On Tuesday, WTI managed to shake off confirmation of overt U.S. efforts to stem the rise in crude prices and there's a vociferous debate going on about whether and to what extent Saudi efforts to put the brakes on the rally in oil will be successful or otherwise warrant a bearish outlook.
For the time being, all anyone knows for sure is that calls for $100 crude aren't likely to be borne out any time soon. Coming into this week, WTI was nursing its second weekly decline and while some folks will invariably be predisposed to fading weakness for some of the reasons Goldman mentioned in the note highlighted in the third linked post above, trading against Al-Falih in the near-term is a damn suicide mission for obvious reasons.
Well with that as the backdrop, Nomura is out with a new piece that suggests recent price action may be in part attributable to CTAs paring longs.
"Nomura Tokyo’s realtime model suggests that systematic trend-followers like CTAs are reducing their net long positions on WTI, accelerating their unwinding as the WTI finally broke the technically important $67.3 – the average cost (breakeven) for CTA longs accumulated since February," the bank writes, in a note dated Tuesday.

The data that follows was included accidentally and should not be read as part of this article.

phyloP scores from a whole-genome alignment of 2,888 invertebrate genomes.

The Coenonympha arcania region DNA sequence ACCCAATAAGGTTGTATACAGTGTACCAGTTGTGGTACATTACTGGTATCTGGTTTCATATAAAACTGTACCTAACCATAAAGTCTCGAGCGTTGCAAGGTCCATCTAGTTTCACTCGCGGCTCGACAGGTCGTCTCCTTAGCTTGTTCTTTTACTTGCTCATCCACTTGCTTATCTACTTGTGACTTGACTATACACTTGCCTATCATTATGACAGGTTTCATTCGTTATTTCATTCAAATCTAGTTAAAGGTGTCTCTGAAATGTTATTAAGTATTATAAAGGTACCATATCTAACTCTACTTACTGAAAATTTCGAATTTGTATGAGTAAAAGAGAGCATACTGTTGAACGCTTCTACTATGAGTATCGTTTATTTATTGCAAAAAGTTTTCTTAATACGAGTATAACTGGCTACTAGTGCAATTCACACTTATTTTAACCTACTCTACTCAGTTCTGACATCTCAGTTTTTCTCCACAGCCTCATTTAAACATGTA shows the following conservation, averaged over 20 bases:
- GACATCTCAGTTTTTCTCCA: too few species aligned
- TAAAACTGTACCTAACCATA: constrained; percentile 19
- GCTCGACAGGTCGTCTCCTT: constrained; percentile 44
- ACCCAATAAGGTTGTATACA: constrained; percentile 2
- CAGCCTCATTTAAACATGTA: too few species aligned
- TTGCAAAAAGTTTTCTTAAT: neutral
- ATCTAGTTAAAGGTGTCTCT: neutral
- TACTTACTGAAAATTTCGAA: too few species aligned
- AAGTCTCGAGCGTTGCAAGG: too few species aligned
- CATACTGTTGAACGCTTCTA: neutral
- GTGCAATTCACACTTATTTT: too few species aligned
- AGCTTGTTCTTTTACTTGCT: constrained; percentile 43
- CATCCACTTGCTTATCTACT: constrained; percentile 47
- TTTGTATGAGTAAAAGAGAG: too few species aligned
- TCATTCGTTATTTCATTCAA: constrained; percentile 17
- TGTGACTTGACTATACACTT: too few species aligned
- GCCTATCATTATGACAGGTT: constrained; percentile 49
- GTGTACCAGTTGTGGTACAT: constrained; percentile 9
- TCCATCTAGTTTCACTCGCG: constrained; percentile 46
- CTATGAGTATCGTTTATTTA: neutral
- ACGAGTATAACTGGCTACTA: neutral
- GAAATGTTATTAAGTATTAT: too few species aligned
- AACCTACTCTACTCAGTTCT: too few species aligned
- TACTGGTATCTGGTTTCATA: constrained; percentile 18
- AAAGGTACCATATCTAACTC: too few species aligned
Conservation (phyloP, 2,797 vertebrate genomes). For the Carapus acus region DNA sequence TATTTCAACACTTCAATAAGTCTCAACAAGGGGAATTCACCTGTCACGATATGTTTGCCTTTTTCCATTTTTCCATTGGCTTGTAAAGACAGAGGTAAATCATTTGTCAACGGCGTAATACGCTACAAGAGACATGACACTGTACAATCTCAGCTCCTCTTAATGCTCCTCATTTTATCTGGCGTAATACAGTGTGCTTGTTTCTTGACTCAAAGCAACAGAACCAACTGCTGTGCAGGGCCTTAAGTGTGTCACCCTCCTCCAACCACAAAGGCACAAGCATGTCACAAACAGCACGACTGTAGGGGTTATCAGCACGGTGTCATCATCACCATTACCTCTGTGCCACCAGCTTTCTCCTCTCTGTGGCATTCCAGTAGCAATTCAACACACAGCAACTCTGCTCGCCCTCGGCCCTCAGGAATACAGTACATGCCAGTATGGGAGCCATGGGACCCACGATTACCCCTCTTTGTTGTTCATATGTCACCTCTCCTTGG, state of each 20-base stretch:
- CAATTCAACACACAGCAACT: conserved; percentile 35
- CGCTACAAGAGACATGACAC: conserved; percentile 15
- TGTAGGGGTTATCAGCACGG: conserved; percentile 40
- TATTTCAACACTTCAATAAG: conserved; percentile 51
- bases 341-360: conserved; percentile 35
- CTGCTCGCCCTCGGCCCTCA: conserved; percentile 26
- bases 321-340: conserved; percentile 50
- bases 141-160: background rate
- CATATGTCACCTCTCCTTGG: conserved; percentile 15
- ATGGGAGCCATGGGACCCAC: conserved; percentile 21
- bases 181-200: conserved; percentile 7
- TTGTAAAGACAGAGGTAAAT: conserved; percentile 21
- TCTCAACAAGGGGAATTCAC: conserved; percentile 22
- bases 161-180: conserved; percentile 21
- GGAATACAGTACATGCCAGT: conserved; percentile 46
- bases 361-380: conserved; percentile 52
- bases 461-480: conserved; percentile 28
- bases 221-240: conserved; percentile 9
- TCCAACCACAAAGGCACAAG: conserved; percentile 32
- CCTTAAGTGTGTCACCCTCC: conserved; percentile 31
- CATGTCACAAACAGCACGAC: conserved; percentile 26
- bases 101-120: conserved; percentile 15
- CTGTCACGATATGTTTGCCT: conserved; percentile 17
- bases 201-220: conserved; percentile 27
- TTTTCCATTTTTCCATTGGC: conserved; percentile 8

As for the other "algos", Nomura says "risk parity investors are in a 'wait-and-see' mode on crude."
Will CTAs continue to sell, piling more pressure on prices? Well, maybe.
"Going forward, further risk reduction by CTAs is possible, in our view, given their systematic trading strategy if WTI cannot hold above $61.8, the average cost since September 2017," the bank continues, before concluding that they "would not be surprised to see CTAs reduce their long WTI position toward the historical average since 2009".
What would that entail for WTI? Simply put: $58.
So if you're looking to assign blame for your misplaced bets on triple-digit crude and you're inexplicably predisposed to looking somewhere besides Trump and Riyadh, there's a plausible argument to be made that the machines have accelerated the fundamentals-based decline.
As is always the case in modern markets, you can always blame this "guy" if you really want to: